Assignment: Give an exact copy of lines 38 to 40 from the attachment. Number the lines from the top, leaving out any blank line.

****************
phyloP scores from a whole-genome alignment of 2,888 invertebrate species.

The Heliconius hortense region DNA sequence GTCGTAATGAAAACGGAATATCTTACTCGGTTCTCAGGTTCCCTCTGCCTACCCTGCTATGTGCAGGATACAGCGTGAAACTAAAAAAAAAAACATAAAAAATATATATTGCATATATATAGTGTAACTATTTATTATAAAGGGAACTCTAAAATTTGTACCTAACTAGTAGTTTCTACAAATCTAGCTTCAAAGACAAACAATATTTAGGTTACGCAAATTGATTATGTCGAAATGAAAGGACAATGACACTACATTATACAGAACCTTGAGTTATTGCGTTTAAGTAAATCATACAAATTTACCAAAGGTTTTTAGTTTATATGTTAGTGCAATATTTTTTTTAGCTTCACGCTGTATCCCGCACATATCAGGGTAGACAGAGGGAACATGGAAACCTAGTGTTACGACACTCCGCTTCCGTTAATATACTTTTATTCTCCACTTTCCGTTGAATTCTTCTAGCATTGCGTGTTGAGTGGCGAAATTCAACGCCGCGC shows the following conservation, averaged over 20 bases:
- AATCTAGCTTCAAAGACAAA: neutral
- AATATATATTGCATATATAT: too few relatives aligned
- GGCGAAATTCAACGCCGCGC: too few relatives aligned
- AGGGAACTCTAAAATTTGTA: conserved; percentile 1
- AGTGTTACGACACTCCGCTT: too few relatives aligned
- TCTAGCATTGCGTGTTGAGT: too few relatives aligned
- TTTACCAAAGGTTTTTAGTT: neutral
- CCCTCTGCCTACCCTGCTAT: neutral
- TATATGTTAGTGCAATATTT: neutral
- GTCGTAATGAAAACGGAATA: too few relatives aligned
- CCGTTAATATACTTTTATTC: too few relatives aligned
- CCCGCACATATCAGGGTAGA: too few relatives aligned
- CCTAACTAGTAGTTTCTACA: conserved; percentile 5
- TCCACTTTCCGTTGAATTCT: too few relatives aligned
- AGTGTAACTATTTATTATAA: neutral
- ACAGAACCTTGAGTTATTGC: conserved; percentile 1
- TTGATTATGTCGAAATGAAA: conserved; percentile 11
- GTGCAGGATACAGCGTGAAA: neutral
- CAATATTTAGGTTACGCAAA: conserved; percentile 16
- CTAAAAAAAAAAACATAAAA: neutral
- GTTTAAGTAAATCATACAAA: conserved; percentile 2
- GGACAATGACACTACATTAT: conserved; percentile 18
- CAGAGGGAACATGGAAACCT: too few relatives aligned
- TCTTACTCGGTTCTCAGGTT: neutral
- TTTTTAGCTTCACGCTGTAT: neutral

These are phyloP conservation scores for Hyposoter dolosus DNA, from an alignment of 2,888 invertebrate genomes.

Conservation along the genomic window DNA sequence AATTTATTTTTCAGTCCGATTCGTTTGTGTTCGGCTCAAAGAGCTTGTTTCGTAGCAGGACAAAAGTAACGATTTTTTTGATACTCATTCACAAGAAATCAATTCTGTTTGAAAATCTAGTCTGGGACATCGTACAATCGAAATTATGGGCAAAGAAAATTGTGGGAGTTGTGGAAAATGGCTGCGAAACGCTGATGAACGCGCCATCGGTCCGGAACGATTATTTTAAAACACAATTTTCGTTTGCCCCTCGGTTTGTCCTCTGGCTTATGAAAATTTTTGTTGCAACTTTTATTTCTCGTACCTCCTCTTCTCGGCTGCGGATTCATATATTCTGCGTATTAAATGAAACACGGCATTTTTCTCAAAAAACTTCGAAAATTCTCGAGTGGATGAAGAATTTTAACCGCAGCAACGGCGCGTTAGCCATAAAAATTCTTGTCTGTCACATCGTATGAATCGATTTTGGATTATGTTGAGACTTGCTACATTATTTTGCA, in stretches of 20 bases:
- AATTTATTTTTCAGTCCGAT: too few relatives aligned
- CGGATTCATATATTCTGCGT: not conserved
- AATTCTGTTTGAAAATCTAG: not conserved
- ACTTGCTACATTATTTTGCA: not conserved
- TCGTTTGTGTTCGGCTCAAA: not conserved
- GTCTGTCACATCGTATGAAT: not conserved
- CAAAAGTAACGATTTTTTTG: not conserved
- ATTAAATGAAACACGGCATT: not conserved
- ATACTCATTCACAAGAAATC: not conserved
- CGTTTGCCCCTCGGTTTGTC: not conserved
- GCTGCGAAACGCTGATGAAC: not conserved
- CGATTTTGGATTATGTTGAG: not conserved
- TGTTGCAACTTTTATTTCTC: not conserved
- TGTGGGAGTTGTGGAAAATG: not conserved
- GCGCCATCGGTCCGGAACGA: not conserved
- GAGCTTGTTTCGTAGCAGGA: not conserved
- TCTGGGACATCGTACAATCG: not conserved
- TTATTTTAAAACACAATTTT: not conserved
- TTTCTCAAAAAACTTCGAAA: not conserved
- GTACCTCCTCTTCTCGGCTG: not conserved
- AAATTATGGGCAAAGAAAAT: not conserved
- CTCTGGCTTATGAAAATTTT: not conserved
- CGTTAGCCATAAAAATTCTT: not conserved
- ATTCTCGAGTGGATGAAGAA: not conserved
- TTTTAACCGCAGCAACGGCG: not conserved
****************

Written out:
- ATACTCATTCACAAGAAATC: not conserved
- CGTTTGCCCCTCGGTTTGTC: not conserved
- GCTGCGAAACGCTGATGAAC: not conserved